Paleontologists are sifting through the soil of an excavated lot in search of ancient plants, the only ones from the early Jurassic period found so far in western North America.
The flora fossils date back 198 million years, Utah's state paleontologist Jim Kirkland said Tuesday. "Every plant they've identified has been new," he said.
The plant material may fill in information gaps about life during a transitional period between the mass extinction of the late Triassic period and the rise of dinosaurs as a dominant species on the landscape, he said.
"We're really excited and we've got institutions from all over the country interested in material from here," Kirkland said in a telephone interview from St. George.
About 15 volunteers were at the site where excavation began last week to clear the way for an office complex with restaurants, shops and office space. The spot is in a bare lot near the Virgin River, not far from the city's Dinosaur Discovery Site at Johnson Farm, where dinosaur tracks were found eight years ago.
Andrew Milner, the city's paleontologist, said the property's developers have agreed to excavate the privately owned land slowly so crews have time to pick through the dirt in search of hidden fossils.
"We've collected about 150 specimens in the last few days," Milner said.
The first plants in the area were found in 2002 when dirt was peeled away to make way for large retail stores. A 2006 study identified them as conifers, ferns and horsetails, which are slender hollow-stemmed plants.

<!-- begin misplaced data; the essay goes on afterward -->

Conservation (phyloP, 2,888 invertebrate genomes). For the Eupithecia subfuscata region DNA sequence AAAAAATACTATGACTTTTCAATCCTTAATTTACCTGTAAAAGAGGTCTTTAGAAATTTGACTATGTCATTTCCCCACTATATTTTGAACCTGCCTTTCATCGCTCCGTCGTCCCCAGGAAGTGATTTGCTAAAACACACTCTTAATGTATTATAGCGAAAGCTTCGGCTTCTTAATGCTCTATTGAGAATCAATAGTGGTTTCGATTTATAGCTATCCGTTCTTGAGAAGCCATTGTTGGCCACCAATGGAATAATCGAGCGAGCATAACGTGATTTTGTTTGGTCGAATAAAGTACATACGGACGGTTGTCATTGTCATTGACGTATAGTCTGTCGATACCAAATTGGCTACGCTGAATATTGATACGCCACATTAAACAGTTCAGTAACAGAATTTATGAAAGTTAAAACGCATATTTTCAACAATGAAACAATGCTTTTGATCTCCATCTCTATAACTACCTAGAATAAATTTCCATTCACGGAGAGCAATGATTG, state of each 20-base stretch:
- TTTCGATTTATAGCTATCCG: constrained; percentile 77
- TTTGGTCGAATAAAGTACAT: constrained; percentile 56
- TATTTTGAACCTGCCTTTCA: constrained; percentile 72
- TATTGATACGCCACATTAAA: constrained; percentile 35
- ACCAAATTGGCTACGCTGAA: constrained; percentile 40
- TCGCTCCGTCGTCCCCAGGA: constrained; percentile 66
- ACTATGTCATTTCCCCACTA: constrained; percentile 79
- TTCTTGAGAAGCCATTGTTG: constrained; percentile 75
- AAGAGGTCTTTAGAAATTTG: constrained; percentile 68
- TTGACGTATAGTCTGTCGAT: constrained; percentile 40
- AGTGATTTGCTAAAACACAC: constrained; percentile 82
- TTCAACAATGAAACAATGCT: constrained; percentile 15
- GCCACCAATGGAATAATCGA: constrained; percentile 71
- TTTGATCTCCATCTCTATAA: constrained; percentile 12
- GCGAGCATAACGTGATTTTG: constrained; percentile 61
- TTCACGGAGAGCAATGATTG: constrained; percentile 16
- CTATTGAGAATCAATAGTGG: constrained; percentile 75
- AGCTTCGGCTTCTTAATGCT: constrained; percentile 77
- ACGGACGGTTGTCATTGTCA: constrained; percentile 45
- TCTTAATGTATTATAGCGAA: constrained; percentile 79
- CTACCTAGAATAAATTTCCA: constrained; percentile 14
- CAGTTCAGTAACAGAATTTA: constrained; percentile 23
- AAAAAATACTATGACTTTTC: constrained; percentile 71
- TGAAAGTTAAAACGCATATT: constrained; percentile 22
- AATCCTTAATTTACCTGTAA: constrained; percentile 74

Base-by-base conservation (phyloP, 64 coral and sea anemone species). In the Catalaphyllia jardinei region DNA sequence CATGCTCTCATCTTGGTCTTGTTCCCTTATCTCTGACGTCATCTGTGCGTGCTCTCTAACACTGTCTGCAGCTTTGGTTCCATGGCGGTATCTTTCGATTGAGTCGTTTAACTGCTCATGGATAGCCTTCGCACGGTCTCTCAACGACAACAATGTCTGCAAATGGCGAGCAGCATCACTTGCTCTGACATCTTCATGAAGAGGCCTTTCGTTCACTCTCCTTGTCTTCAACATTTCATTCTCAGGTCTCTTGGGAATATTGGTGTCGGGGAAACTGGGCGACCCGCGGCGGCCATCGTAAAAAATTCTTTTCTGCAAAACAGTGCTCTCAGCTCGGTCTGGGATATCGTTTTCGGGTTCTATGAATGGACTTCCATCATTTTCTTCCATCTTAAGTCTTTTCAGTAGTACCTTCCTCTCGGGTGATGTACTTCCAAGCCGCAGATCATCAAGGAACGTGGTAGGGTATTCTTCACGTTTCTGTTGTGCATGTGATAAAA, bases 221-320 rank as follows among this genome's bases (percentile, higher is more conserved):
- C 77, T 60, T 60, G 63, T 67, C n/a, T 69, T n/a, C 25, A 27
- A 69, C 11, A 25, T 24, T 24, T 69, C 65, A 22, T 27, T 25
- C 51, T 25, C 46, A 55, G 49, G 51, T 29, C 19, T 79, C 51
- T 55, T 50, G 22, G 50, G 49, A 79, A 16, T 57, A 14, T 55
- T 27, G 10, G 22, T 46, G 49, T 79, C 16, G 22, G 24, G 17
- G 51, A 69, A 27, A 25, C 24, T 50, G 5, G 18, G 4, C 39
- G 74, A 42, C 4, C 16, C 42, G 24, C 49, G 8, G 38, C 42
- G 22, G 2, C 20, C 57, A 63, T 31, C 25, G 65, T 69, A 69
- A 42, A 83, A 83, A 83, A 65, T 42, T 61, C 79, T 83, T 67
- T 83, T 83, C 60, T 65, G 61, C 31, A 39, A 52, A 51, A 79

Kirkland said he's been struck by how many conifer remnants there are, including seeds and some hardened branches with cones still attached.
Milner said different plants from the early Jurassic have been found elsewhere, including along the East Coast.
The fossils are tantalizing clues about what life may have been like near the early Jurassic lake known as Lake Dixie, which once covered stretches of what is now southwestern Utah.
"We really hit the jackpot in finding this plant site," Milner said.
Researchers are still trying to understand what happened there after cataclysmic extinctions that wiped out scores of plants, reptiles, insects and amphibians.
Species that returned in the early Jurassic had to eat something, and plants were likely part of that diet, Kirkland said. It's still unclear how the plants being excavated in St. George fit into that puzzle.
"We've got a lot to learn," Kirkland said.
With the topsoil peeled back, crews have been going through the dirt by hand, looking for hard-to-find fossils and cutting out slabs with good material.
"You've got to really look hard to spot these things," Milner said.
Two plant slabs will be preserved and presented at the Dinosaur Discovery Site, he said.
Specimens have been requested by researchers elsewhere, including those at the University of Utah, Brigham Young University, the Smithsonian and the Museum of Natural History in New York.